Monday, November 29, 2010

Embarrassing Freedom

It's the least wonderful time of the year. I've already been hit with one memo from the American Family Association, urging me to boycott Dick's Sporting Good's stores for promoting a "holiday shop" instead of a Christmas shop. Within days, Dick's caved to the pressure and changed their website to read "Christmas Shop". And so AFA has another "victory" in the "War on Christmas".


Well, I call, "Baloney".


While the AFA was fighting the good fight against pluralistic advertising, the US State Department issued its Annual Report on Religious Freedom. (Executive summary linked here.) This lengthy document covers the oppression, repression and struggle of believers of all faiths around the world. The report details how governments, juntas, militaries, private groups and others restrict religious freedoms, withdraw permission to practice from certain groups, kill, injure or imprison missionaries and charitable workers and otherwise prevent the free expression of faith. 


Here are just a few excerpts: 


Afghanistan:  Residual effects of years of jihad against the former USSR, civil strife, Taliban rule, popular suspicion regarding outside influence and the motivations of foreigners, and weak democratic institutions remained serious obstacles. Intolerance in the form of harassment, occasional violence, discrimination, and inflammatory public statements by members of parliament and television programming targeted members of non-Muslim minority groups, particularly Christians, Hindus, and Sikhs, as well as Muslims perceived by government and societal forces as not respecting Islamic strictures.Non-Muslim minority groups, particularly Christian, Hindu, and Sikh groups, were targets of intolerant attitudes. Conversion from Islam was understood by Shi'a and Sunni Islamic clergy, as well as many citizens, to contravene the tenets of Islam. Relations among different Muslim sects continued to be difficult, and members of the minority Shi'a community continued to face societal discrimination from the majority Sunni population.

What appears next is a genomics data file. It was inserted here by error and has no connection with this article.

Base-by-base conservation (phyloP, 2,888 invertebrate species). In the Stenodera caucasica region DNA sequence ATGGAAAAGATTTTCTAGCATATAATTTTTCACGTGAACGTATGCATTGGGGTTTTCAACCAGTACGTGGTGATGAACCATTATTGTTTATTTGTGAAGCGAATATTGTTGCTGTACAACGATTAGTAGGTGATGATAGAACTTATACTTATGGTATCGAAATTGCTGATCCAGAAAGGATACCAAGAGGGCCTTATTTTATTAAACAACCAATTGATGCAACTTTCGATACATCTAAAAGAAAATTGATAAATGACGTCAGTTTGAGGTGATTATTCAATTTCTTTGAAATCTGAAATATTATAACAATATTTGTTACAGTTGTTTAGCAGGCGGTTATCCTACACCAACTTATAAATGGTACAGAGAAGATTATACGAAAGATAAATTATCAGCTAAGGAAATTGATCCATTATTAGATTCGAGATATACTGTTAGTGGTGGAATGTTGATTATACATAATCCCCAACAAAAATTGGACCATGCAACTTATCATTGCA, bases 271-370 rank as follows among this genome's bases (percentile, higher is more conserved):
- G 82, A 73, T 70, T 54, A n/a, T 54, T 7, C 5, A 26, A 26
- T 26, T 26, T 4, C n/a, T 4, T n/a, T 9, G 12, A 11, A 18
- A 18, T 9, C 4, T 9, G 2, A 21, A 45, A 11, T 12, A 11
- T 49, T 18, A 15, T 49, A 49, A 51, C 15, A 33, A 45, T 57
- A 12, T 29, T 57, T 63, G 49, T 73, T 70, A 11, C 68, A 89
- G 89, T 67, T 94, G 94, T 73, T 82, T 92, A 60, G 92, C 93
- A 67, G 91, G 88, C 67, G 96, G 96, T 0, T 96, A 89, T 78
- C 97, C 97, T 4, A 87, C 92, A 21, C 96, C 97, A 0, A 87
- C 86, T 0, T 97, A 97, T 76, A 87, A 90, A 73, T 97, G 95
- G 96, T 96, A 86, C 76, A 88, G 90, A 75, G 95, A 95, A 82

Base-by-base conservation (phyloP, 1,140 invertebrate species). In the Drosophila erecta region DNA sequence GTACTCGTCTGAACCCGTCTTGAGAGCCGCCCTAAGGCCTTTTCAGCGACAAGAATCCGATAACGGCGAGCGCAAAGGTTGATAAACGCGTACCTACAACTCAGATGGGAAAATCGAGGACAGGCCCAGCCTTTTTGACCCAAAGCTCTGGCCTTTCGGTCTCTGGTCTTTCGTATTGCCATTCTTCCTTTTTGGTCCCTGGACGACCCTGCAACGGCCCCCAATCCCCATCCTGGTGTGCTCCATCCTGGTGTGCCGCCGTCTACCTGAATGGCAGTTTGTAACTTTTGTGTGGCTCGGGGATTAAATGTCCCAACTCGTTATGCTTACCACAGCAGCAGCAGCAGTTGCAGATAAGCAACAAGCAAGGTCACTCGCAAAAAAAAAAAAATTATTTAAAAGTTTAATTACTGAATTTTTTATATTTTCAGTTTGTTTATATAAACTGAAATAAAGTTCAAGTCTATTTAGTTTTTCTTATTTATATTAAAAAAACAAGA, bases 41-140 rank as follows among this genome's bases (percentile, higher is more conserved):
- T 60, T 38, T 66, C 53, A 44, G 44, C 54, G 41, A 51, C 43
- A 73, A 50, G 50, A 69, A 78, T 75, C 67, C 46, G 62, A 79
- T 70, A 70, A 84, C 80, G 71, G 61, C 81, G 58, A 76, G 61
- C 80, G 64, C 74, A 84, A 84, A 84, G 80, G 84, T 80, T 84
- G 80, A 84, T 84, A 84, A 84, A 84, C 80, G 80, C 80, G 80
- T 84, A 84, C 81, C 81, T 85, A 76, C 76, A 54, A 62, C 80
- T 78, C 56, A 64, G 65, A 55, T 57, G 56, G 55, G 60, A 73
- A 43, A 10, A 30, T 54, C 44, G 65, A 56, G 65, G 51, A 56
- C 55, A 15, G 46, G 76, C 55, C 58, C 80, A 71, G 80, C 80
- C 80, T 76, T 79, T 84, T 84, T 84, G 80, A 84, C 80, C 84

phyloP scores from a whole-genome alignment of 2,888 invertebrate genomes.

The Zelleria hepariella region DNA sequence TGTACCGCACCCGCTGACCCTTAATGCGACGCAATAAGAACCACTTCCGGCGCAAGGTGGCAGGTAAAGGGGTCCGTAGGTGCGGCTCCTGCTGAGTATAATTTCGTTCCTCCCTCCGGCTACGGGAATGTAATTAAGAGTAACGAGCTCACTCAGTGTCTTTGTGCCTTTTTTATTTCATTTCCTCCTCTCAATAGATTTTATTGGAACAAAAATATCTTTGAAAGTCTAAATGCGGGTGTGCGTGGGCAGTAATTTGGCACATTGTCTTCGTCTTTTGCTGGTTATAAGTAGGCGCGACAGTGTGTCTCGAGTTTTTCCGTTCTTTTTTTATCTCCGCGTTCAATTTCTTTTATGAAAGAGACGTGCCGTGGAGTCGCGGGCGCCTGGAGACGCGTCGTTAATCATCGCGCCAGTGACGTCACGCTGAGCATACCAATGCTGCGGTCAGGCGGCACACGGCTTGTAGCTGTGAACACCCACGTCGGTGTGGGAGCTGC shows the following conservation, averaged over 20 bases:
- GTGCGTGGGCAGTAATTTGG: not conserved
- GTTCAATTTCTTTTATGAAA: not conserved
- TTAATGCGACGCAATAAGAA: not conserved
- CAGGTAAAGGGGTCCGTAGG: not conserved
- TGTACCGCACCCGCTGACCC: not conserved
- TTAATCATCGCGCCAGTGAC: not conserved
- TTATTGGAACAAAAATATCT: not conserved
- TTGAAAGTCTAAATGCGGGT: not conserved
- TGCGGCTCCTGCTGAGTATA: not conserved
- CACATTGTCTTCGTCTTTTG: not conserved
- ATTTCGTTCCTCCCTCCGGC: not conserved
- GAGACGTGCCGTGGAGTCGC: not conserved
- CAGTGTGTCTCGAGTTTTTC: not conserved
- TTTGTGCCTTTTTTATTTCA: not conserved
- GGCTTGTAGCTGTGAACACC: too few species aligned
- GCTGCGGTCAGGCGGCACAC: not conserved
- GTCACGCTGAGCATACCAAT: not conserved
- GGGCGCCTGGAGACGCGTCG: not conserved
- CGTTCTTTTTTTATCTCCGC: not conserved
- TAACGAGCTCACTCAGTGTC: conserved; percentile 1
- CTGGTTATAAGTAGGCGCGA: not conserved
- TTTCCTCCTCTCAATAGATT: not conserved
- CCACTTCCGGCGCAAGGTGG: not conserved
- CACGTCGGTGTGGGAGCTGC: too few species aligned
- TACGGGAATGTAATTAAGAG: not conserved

China: The constitution protects "normal religious activities," but officials have wide latitude to interpret the meaning of "normal." The government restricts legal religious practice to five (Buddhist, Taoist, Muslim, Catholic, and Protestant) state-sanctioned "patriotic religious associations." The government bans some religious groups. Treatment of unregistered religious groups varied significantly across the country. In some areas unregistered religious groups met without interference; in other areas officials disrupted their meetings, and even imprisoned worshipers on charges of "illegal religious activities." Lawyers and other activists who tried to defend the religious freedom of unregistered or banned religious groups faced disbarment, harassment, and imprisonment.

Malaysia: Officials at the federal and state levels oversee Islamic activity and sometimes influenced the content of sermons, used mosques to convey political messages, and prevented certain imams from speaking. Religious minorities remained generally free to practice their beliefs, although approval processes for building permits for places of worship were reportedly at times extremely slow. The High Court overturned the government-issued ban on use of the word "Allah" by non-Muslims after an appeal by the Catholic Church, although the ban remains in place pending further appeal. Numerous attacks on religious venues, most of them minor incidents, followed the court ruling, and in response the government quickly condemned all violence and dispatched police to guard religious sites. The Hindu community continued to express concern about the demolition of Hindu temples.